A Smaller Down Payment, and No Mortgage Insurance Required – The New York Times, 0

A Smaller Down Payment, and No Mortgage Insurance Required

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It was a year of firsts: In 2015, Kristian and Michele Klein welcomed their first child, a daughter, and bought their first home — a freshly renovated four-bedroom Cape Cod in Glen Head, N.Y.

But instead of making a traditional down payment of 20 percent — the magic amount often needed to avoid the added cost of mortgage insurance — they put down just 10 percent, still a significant sum, on their $685,000 house. Yet they managed to circumvent the insurance, saving more than $250 a month.

How did they do it? They took out one loan equal to 80 percent of the purchase price, and another loan for 10 percent — something that has traditionally been called a piggyback loan or a second mortgage.

With home prices on the rise in many parts of the country, coming up with 20 percent can seem an insurmountable task for prospective homeowners of all income levels. Last year, about 65 percent of all home buyers — or 1.9 million borrowers — put down less than 20 percent, according to an analysis by Inside Mortgage Finance that covered about 80 percent of all mortgages and excluded jumbo loans.

While most lenders require mortgage insurance on loans with smaller down payments to compensate for their extra risk, there are several options that do not. A few new programs have become available postrecession, while some older strategies have been resurrected, including the piggyback loan. All let borrowers avoid the added monthly expense of insurance, which generally costs from 0.3 percent to more than 1 percent of the loan amount annually. But borrowers may pay a slightly higher interest rate instead.

Avoiding mortgage insurance won’t always be possible. Nor will it always be the best or most economical decision. But the good news is that prospective home buyers have options, whether through a traditional bank, a credit union or a newer alternative lender.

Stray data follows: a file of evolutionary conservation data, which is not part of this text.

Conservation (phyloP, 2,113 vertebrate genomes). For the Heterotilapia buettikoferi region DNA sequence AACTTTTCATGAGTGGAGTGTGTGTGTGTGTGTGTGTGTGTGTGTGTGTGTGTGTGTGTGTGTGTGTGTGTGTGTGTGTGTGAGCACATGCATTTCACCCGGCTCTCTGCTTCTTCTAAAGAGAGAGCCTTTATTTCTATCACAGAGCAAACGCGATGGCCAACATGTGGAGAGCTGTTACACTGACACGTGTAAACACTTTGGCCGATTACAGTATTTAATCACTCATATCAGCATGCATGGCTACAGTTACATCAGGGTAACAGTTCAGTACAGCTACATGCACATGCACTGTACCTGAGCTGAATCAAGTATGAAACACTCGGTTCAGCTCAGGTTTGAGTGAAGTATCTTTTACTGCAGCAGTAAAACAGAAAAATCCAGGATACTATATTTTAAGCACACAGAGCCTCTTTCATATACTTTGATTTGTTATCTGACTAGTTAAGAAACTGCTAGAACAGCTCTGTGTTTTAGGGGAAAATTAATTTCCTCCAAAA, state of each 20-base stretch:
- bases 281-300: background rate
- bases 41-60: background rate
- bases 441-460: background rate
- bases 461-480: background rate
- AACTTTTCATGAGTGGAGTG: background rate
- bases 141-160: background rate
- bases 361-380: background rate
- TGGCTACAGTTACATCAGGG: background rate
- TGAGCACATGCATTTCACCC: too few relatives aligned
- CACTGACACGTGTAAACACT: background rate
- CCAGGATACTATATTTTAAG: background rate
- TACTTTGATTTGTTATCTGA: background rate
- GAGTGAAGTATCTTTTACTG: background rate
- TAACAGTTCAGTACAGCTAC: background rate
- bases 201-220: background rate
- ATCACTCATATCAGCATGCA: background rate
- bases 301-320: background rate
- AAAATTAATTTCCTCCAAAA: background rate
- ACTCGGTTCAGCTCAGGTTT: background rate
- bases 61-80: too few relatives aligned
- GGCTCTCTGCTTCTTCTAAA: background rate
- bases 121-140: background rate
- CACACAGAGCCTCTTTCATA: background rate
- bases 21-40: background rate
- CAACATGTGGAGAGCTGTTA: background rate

The Kleins said that having the extra cash on hand, rather than tied up in the house, gave them a stronger sense of security, particularly with a new baby.

A Few Ways Around Mortgage Insurance

Here are several mortgage options for borrowers with smaller down payments, some with and some without mortgage insurance.

0 down mortgage

“We would have some more wiggle room as opposed to giving and using all of your savings for the home,” said Mr. Klein, 34, who works for a consulting firm that represents publicly traded companies. “I would rather have the money in my pocket to work with.”

The 20 percent down payment requirement is etched into the charters of both Fannie Mae and Freddie Mac, which back or purchase most mortgages in the United States up to $417,000 (or $625,500 in higher-cost areas). Home buyers who want to borrow more than 80 percent need to buy insurance to protect the agencies, or another party must provide it for them.

Most commonly, the borrower pays the insurance in the form of a monthly premium, which must be automatically canceled once the mortgage balance reaches 78 percent of the home’s original value (though homeowners can petition to have it dropped once it reaches 80 percent). Mortgages from the Federal Housing Administration, however, continue to charge insurance for the life of the loan.

Alternatively, lenders may pay for the insurance, though that generally raises interest rates for the borrowers — perhaps by 0.375 to 0.5 percentage points, loan officers said, depending on the borrowers’ credit history, their down payment and other factors. The downside is that the rate is higher for the life of the loan, unless the borrower refinances.

A new program from Bank of America, in partnership with Freddie Mac and a group called Self-Help, avoids the insurance altogether, even though it permits down payments as low as 3 percent. But there are some significant limiting factors. Families in the New York area generally cannot earn more than $80,700, the area’s median income; the mortgage amount cannot exceed $417,000; and interest rates are marginally higher than those of traditional mortgages (but often better than other competing options).